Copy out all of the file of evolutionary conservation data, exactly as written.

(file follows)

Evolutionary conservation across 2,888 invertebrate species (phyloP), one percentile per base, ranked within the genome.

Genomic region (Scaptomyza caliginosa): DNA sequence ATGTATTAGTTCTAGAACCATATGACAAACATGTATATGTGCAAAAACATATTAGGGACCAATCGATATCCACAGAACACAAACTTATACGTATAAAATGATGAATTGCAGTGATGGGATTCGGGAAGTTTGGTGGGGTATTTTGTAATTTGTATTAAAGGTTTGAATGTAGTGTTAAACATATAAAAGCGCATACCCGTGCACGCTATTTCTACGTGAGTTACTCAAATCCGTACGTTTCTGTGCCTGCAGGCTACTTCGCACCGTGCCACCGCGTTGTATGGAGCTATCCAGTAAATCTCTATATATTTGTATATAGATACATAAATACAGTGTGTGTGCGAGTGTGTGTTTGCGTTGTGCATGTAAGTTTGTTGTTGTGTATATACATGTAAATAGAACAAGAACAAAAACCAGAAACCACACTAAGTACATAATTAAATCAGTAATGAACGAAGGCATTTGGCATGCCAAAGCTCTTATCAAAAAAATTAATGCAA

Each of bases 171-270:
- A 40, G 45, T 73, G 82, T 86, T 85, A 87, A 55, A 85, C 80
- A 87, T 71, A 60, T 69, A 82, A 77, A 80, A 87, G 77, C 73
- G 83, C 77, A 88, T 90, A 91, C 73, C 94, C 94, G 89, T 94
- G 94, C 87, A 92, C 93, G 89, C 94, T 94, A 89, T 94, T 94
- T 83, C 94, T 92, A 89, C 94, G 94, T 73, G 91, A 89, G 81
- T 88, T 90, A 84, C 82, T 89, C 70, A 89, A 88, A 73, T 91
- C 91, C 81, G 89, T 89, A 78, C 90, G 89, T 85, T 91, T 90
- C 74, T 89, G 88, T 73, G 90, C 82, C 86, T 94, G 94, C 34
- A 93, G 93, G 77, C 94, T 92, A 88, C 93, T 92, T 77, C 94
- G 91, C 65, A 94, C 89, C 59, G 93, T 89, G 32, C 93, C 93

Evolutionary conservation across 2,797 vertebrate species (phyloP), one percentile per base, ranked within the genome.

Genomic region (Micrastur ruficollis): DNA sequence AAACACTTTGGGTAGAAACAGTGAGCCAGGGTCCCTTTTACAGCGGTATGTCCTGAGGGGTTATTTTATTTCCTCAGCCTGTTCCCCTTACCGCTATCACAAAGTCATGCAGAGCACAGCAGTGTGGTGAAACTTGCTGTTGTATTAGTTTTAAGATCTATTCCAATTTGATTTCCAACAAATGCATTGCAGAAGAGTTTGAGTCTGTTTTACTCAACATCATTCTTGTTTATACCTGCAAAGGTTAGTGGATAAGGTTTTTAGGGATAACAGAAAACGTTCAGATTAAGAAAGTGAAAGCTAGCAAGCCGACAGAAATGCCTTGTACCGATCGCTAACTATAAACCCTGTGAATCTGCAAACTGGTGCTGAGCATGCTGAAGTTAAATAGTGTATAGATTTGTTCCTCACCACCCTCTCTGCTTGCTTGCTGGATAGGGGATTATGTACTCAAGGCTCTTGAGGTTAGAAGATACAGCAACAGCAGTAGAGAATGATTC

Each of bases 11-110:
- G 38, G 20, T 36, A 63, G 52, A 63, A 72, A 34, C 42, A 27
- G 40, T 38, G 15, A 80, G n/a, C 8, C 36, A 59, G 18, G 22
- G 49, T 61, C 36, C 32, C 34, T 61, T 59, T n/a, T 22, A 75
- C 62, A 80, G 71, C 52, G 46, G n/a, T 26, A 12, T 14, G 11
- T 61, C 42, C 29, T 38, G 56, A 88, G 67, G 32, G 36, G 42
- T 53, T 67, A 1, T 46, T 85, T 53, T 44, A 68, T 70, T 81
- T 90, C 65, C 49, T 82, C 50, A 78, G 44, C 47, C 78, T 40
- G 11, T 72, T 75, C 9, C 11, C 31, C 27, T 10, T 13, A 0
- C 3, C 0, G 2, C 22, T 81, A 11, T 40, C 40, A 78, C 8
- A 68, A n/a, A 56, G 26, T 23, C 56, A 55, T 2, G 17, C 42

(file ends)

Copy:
Evolutionary conservation across 2,888 invertebrate species (phyloP), one percentile per base, ranked within the genome.

Genomic region (Scaptomyza caliginosa): DNA sequence ATGTATTAGTTCTAGAACCATATGACAAACATGTATATGTGCAAAAACATATTAGGGACCAATCGATATCCACAGAACACAAACTTATACGTATAAAATGATGAATTGCAGTGATGGGATTCGGGAAGTTTGGTGGGGTATTTTGTAATTTGTATTAAAGGTTTGAATGTAGTGTTAAACATATAAAAGCGCATACCCGTGCACGCTATTTCTACGTGAGTTACTCAAATCCGTACGTTTCTGTGCCTGCAGGCTACTTCGCACCGTGCCACCGCGTTGTATGGAGCTATCCAGTAAATCTCTATATATTTGTATATAGATACATAAATACAGTGTGTGTGCGAGTGTGTGTTTGCGTTGTGCATGTAAGTTTGTTGTTGTGTATATACATGTAAATAGAACAAGAACAAAAACCAGAAACCACACTAAGTACATAATTAAATCAGTAATGAACGAAGGCATTTGGCATGCCAAAGCTCTTATCAAAAAAATTAATGCAA

Each of bases 171-270:
- A 40, G 45, T 73, G 82, T 86, T 85, A 87, A 55, A 85, C 80
- A 87, T 71, A 60, T 69, A 82, A 77, A 80, A 87, G 77, C 73
- G 83, C 77, A 88, T 90, A 91, C 73, C 94, C 94, G 89, T 94
- G 94, C 87, A 92, C 93, G 89, C 94, T 94, A 89, T 94, T 94
- T 83, C 94, T 92, A 89, C 94, G 94, T 73, G 91, A 89, G 81
- T 88, T 90, A 84, C 82, T 89, C 70, A 89, A 88, A 73, T 91
- C 91, C 81, G 89, T 89, A 78, C 90, G 89, T 85, T 91, T 90
- C 74, T 89, G 88, T 73, G 90, C 82, C 86, T 94, G 94, C 34
- A 93, G 93, G 77, C 94, T 92, A 88, C 93, T 92, T 77, C 94
- G 91, C 65, A 94, C 89, C 59, G 93, T 89, G 32, C 93, C 93

Evolutionary conservation across 2,797 vertebrate species (phyloP), one percentile per base, ranked within the genome.

Genomic region (Micrastur ruficollis): DNA sequence AAACACTTTGGGTAGAAACAGTGAGCCAGGGTCCCTTTTACAGCGGTATGTCCTGAGGGGTTATTTTATTTCCTCAGCCTGTTCCCCTTACCGCTATCACAAAGTCATGCAGAGCACAGCAGTGTGGTGAAACTTGCTGTTGTATTAGTTTTAAGATCTATTCCAATTTGATTTCCAACAAATGCATTGCAGAAGAGTTTGAGTCTGTTTTACTCAACATCATTCTTGTTTATACCTGCAAAGGTTAGTGGATAAGGTTTTTAGGGATAACAGAAAACGTTCAGATTAAGAAAGTGAAAGCTAGCAAGCCGACAGAAATGCCTTGTACCGATCGCTAACTATAAACCCTGTGAATCTGCAAACTGGTGCTGAGCATGCTGAAGTTAAATAGTGTATAGATTTGTTCCTCACCACCCTCTCTGCTTGCTTGCTGGATAGGGGATTATGTACTCAAGGCTCTTGAGGTTAGAAGATACAGCAACAGCAGTAGAGAATGATTC

Each of bases 11-110:
- G 38, G 20, T 36, A 63, G 52, A 63, A 72, A 34, C 42, A 27
- G 40, T 38, G 15, A 80, G n/a, C 8, C 36, A 59, G 18, G 22
- G 49, T 61, C 36, C 32, C 34, T 61, T 59, T n/a, T 22, A 75
- C 62, A 80, G 71, C 52, G 46, G n/a, T 26, A 12, T 14, G 11
- T 61, C 42, C 29, T 38, G 56, A 88, G 67, G 32, G 36, G 42
- T 53, T 67, A 1, T 46, T 85, T 53, T 44, A 68, T 70, T 81
- T 90, C 65, C 49, T 82, C 50, A 78, G 44, C 47, C 78, T 40
- G 11, T 72, T 75, C 9, C 11, C 31, C 27, T 10, T 13, A 0
- C 3, C 0, G 2, C 22, T 81, A 11, T 40, C 40, A 78, C 8
- A 68, A n/a, A 56, G 26, T 23, C 56, A 55, T 2, G 17, C 42